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Not gun maker's responsibilty
December 14, 2009 - Jim Smith
Some lawsuits are pure idiocy ... and for once the U.S. Supreme Court recognized that fact.
The court has rejected a challenge to a 2005 law that shields gun manufacturers from lawsuits by victims of gunshots.
The justices Monday refused to hear Hector Adames Jr.'s appeal to reinstate his lawsuit against Beretta U.S.A. in the accidental shooting death of Adames' 13-year-old son, Josh.
The Illinois state Supreme Court earlier had thrown out the case on the basis of the federal 2005 Protection of Lawful Commerce in Arms Act. The 13-year-old boy was fatally shot by Billy Swan, another 13-year-old who had found his father's Beretta, removed the magazine, pointed the weapon at Josh and pulled the trigger, apparently not knowing there was a bullet in the chamber.
Adames' lawsuit maintained the Beretta did not have proper warnings or safety mechanisms to stop the pistol from being fired without the magazine in the grip.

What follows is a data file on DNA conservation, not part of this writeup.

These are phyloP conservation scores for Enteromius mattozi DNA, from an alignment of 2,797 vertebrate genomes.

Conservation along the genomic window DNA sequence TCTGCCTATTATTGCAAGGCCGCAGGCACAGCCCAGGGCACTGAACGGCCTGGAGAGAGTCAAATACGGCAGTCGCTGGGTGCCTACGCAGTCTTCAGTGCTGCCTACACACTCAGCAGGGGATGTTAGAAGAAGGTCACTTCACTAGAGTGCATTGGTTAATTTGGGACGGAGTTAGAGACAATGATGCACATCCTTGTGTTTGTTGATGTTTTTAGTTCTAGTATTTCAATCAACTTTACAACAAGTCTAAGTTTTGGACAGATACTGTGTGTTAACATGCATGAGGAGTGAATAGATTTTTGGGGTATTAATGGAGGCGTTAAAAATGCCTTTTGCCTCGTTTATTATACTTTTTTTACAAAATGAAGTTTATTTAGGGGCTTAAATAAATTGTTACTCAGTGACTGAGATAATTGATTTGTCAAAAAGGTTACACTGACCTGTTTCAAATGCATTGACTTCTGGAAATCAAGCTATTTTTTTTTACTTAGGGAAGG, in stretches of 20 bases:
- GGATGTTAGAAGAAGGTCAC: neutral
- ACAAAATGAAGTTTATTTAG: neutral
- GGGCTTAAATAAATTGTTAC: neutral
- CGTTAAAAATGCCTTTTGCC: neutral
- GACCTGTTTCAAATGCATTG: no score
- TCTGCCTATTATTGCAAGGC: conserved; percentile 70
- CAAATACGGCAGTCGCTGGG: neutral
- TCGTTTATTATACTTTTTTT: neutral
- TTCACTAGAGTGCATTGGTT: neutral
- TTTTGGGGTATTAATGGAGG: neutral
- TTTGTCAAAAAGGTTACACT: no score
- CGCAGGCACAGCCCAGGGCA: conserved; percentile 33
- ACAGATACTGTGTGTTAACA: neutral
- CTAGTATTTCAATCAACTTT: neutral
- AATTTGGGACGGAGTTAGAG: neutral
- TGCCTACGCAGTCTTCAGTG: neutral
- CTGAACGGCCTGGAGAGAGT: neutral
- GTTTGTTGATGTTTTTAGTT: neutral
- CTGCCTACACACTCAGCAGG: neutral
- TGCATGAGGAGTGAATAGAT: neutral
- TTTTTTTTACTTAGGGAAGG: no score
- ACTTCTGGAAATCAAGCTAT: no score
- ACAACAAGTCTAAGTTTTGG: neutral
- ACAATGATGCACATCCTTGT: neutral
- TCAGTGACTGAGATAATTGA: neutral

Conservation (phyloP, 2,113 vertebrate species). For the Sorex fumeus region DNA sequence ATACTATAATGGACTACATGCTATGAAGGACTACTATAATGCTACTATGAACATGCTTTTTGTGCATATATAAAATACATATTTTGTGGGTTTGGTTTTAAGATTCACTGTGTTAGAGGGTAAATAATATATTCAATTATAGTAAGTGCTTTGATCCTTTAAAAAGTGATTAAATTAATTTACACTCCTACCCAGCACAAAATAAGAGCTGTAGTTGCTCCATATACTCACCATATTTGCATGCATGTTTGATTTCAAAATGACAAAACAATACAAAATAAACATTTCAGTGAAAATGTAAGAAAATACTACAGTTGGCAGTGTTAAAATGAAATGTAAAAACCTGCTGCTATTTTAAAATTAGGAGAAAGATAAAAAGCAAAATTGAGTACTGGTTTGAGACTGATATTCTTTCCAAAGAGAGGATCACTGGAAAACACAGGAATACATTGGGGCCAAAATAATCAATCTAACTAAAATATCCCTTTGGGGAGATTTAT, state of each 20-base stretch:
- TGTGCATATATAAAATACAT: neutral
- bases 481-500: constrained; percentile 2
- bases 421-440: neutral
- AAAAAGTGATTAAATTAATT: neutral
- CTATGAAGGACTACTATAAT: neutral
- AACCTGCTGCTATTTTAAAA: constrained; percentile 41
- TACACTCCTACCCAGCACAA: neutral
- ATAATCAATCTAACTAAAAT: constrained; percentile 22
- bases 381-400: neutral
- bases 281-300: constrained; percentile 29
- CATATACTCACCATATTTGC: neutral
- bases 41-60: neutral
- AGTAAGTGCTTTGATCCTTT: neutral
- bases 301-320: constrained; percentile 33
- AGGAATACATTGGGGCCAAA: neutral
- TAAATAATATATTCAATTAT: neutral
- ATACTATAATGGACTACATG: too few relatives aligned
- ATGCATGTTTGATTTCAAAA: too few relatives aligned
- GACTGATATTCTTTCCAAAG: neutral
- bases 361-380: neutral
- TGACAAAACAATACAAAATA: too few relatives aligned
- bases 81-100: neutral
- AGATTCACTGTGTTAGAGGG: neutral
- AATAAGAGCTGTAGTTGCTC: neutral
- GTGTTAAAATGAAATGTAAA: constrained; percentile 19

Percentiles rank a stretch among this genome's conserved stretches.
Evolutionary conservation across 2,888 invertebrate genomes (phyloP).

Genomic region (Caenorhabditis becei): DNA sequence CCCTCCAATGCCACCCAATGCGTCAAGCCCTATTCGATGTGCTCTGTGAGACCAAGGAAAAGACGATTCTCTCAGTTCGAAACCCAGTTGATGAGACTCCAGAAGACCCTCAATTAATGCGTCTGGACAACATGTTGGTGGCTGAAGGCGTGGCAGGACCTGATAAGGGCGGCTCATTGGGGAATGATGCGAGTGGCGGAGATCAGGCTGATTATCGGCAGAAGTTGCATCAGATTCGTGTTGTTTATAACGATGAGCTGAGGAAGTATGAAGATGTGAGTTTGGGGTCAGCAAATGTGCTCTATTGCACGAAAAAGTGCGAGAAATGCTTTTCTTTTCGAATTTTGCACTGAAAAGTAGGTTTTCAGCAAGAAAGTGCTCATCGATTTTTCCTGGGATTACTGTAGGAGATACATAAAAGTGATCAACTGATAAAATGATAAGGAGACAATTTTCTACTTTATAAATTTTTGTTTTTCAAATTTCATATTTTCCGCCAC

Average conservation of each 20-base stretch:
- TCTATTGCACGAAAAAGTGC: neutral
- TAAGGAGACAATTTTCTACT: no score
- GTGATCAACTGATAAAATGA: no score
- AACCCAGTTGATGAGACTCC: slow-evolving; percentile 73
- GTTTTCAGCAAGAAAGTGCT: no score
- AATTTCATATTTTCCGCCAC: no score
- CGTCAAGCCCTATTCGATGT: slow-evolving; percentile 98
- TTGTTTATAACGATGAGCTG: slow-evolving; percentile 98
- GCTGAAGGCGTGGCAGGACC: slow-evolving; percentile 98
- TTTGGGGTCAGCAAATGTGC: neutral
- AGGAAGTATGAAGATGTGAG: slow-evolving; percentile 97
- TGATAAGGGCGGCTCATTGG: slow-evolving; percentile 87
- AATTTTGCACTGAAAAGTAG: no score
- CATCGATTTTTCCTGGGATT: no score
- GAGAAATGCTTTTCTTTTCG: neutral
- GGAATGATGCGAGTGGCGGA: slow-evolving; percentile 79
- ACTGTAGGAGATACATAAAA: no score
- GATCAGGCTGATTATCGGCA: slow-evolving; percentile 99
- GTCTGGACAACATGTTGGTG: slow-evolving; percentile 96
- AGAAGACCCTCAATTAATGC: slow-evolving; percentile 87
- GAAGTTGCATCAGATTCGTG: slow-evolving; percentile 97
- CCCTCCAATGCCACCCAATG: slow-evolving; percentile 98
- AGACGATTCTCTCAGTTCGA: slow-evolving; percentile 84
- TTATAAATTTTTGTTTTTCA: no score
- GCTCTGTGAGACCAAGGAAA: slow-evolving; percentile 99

While it is sad beyond belief that a 13-year-old boy was accidental shot, the fact remains it is not a gun manufacturer's responsibility to teach children not to pick up a weapon, point it at a friend and pull the trigger. A firearm is made to inflict injury or death and those touching one need to have that imbedded in their mind.
It is not up to the gun manufacturer to have a weapon out of a teen's reach or locked away from curious hands. It isn't the weapons makers job to tell a teen never to point a weapon at anyone unless the teen intends to inflict injury. It isn't the manufacturer's job to teach a teenager to treat all weapons as if they are loaded.
The adults undoubtedly are suffering beyond belief, but attempts to transfer blame to the manufacturer is unjust.
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